Dexcian jumped a few feet back, bringing some distance between him and the Beast. Again, the Beast spread his arms and let out a deafening roar. It quickly brushed over its chest. The C4 fell to the ground and the Beast kicked it at Ronon. It followed the C4’s path and all Ronon could do was dive out of the way.
It stopped right in front of Campbell, who had tried to stay out of the way.
“Now?” he yelled, the remote control clutched in his hand.
The C4 on the Beast's neck might’ve been enough to knock it out for a while, but Ronon and Dexcian still had several other blocks of armed C4 on them. Ronon opened his mouth to shout no, but he never got the chance. The Beast grabbed Campbell’s arm so fast that the marine couldn’t even react. He cried out. The Beast flung him into the wall and he crumpled to the floor, his arm bent at an awkward angle. The Beast looked at the device it had snatched.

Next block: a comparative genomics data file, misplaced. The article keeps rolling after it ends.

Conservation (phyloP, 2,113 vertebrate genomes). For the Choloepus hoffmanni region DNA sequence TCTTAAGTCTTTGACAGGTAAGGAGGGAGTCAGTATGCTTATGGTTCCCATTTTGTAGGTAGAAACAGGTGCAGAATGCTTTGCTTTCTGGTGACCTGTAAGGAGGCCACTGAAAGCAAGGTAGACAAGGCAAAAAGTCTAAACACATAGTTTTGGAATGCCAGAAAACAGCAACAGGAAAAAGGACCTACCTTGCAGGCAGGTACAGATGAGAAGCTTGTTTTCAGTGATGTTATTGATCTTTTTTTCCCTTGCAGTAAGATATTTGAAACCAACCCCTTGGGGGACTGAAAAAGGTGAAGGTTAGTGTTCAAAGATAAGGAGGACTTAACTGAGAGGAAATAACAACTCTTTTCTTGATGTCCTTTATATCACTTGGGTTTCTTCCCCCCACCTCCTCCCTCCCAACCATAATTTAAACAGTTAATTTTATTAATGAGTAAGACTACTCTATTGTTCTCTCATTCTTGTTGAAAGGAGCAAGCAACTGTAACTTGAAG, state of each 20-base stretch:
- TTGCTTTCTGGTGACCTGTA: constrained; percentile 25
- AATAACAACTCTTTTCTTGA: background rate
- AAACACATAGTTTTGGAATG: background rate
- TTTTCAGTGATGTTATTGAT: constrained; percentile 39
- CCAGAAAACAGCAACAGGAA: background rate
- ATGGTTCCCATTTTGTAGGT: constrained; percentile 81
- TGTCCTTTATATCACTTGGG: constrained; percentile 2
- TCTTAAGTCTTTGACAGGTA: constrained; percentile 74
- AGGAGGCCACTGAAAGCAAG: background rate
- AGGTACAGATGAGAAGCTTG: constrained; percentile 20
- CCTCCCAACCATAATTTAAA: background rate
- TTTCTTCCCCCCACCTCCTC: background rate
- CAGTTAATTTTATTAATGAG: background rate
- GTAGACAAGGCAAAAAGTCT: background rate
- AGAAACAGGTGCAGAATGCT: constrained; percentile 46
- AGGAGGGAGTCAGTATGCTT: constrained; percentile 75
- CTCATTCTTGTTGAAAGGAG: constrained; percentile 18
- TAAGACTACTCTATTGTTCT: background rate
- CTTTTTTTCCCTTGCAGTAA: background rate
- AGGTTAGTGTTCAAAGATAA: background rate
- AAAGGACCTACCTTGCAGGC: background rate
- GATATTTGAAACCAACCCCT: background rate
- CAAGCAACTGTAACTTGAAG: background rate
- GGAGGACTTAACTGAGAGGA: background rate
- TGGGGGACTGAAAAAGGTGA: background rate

“NOOOOO,” it hissed. It turned to Ronon and flung the object behind it with an angry snort.
There was no one left to operate it. The few surviving soldiers had left the arena after the Beast managed to free itself. The stands were empty. The Atlantis soldiers were gone too, probably making sure everyone got out safely. If there was anyone still alive down here, they pretended not to be.
Time moved at a strange speed and Ronon wasn’t sure how much had truly passed. He caught movement in the corner of his sight. Dexcian was attacking, wielding his sword. Ronon looked around. On his right lay a fallen soldier. A sword lay about a foot next to the dead man. Ronon bent down and took the sword. He sent a silent promise to avenge everyone who had died here and hurried to join the fight. They needed to get behind the Beast and to the remote control. It was their only chance.